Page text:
Isaac Waisberg at ibergus points out that
Andrew Galambos argued that ideas were the primary form of property, claimed a property right in his own ideas, and required his students to agree not to repeat them. In Against Intellectual Property (PDF) Stephan Kinsella writes that Galambos "took his own ideas to ridiculous lengths dropping a nickel in a fund box every time he used the word "liberty" as a royalty to the descendants of Thomas Paine, the alleged "inventor" of the word "liberty"; and changing his original name from Joseph Andrew Galambos (Jr., presumably) to Andrew Joseph Galambos, to avoid infringing his identically-named father's rights to the name."
Galambos seems to have been unusual, not to say nuts, even before developing a neurodegenerative disorder at the age of 60 or so. According to Harry Browne's description,
He required every student entering one of his courses to sign a contract agreeing not to divulge any of the course ideas without permission from Galambos — and not even to use the ideas, in business or elsewhere, without permission. In effect, the course tuition bought you the right to become aware of the ideas, but not to use them or even to talk about them to outsiders.
This led to the humorous situation in which a graduate would rave about the course and insist that you take it — but when you asked him for examples of what was good, he would say, "Sorry, I can't tell you."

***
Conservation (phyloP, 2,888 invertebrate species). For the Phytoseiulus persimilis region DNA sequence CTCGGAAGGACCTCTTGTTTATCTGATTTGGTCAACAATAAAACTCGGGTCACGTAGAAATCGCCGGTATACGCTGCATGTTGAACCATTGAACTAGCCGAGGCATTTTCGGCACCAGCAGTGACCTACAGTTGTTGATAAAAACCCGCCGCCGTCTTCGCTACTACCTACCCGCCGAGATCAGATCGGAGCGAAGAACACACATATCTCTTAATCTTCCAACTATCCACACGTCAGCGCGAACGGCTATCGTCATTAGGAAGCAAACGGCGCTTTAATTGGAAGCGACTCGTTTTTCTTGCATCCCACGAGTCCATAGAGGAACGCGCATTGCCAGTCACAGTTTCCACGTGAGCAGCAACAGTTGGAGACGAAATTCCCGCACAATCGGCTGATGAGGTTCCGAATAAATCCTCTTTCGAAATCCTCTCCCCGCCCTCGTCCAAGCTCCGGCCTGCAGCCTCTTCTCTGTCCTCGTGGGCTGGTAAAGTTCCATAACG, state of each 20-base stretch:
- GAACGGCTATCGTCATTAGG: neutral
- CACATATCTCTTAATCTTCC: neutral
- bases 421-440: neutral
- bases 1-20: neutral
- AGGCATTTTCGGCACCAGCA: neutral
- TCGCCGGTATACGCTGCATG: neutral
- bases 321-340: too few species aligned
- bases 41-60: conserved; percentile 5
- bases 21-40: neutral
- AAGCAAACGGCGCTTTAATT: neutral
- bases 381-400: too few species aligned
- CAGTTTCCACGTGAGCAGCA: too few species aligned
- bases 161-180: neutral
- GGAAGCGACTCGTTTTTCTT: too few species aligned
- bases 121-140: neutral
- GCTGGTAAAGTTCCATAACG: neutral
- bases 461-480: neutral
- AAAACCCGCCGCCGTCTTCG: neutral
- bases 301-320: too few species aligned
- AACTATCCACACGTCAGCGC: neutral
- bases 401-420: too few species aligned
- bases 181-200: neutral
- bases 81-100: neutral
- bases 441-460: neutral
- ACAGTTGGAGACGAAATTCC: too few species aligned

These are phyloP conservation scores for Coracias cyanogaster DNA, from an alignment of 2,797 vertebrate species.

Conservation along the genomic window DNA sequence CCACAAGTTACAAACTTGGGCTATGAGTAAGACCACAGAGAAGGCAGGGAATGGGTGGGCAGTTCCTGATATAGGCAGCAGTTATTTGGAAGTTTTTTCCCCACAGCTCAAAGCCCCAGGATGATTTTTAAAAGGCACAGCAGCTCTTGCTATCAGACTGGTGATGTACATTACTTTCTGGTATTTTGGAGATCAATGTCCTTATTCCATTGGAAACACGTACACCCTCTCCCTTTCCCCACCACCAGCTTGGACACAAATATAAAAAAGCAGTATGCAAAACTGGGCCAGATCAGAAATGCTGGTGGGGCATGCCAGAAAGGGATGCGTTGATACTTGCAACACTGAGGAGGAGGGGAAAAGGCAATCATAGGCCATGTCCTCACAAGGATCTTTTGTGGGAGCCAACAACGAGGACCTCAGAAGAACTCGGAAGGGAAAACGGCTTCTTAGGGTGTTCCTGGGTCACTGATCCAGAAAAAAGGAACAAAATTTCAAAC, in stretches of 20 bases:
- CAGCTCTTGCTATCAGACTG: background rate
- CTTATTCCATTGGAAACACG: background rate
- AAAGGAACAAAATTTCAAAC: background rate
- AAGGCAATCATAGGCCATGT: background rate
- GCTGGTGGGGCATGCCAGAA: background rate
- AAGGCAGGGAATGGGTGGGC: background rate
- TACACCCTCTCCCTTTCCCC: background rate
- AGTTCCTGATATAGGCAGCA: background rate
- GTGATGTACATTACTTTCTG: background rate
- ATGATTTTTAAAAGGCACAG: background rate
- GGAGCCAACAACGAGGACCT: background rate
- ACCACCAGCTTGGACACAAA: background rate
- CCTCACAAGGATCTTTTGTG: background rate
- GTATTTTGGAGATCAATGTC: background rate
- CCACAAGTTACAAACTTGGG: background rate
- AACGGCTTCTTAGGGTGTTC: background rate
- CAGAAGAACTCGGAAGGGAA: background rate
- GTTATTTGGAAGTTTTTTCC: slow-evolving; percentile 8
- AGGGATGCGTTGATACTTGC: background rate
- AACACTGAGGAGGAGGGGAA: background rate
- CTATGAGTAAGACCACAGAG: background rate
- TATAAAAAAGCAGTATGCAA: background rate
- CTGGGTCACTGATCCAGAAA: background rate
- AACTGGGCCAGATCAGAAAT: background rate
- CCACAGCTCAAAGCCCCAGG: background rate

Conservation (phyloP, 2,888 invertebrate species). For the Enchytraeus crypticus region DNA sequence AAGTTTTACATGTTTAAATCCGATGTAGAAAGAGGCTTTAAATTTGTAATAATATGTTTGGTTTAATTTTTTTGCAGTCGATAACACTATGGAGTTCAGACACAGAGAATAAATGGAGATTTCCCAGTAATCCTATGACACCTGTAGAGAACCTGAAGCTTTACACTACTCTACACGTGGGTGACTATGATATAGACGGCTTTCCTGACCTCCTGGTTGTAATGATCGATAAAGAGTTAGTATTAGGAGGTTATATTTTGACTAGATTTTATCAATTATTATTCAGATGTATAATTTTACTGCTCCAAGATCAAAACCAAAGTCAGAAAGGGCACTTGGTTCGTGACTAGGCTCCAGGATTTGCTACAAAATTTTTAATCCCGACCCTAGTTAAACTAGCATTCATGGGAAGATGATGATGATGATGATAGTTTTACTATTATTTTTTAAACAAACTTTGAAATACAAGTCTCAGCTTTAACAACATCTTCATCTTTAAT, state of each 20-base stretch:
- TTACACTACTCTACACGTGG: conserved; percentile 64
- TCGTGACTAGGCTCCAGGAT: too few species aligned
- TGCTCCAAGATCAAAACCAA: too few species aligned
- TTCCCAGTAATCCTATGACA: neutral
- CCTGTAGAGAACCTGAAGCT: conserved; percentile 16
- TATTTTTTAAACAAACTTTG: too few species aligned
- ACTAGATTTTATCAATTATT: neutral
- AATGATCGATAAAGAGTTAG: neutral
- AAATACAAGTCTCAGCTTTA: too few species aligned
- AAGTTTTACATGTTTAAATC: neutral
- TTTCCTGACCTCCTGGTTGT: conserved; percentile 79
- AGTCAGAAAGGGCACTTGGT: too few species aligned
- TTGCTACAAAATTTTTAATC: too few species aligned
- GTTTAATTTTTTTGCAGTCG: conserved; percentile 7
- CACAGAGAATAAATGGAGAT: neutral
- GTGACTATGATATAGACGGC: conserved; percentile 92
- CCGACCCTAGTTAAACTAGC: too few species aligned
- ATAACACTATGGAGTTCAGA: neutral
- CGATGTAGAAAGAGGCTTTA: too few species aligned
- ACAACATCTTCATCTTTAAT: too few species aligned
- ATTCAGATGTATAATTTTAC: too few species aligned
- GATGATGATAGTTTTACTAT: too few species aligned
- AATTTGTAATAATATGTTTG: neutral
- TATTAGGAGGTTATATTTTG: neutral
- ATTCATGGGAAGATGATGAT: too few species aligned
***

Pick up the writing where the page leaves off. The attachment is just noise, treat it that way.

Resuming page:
Even the MPAA and RIAA don't go that far. Of course, they might if they thought the courts would let them.
In fact, Galambos went even further, believing that those whose views were different from his were also guilty of theft of his intellectual property, compounded with mental deficiency:
He spoke frequently of one individual or another who had stolen his ideas. And if it were pointed out that the person was preaching ideas that were the opposite of Andrew's, Galambos would say the person had stolen Andrew's ideas but had gotten them all wrong.
Galambos' perspective -- that ideas are a sort of property whose distribution must be carefully monitored and controlled -- is counterproductive and incoherent, but it's not limited to crazy fringe libertarians. It seems to have been common in antiquity, for example among the Pythagoreans. Their model was the secret lore of religious cults rather than the personal property of small owners, but the result is similar. Imagine if that perspective had governed the development of our culture's intellectual life from Medieval times...
Copyright law is supposed to be about "original works of authorship fixed in any tangible medium of expression", not about ideas. Trademark law is supposed to be about consumer protection. Patent law is supposed to be about inventions, not about ideas in general. However, there's constant pressure from interested parties to extend and broaden these laws, to the point where it's now merely unusual, as opposed to completely preposterous, for someone to claim to own a word. And "business methods" patents, combined with inappropriately trained and credulous patent examiners, open a door that in principle could lead to patenting the broader applications of basic algorithms.
Dibs on modus ponens. And let me point out, following Galambos, that illogical arguments may also be also violations, just incompetent ones.Posted by Mark Liberman at May 23, 2004 03:58 PM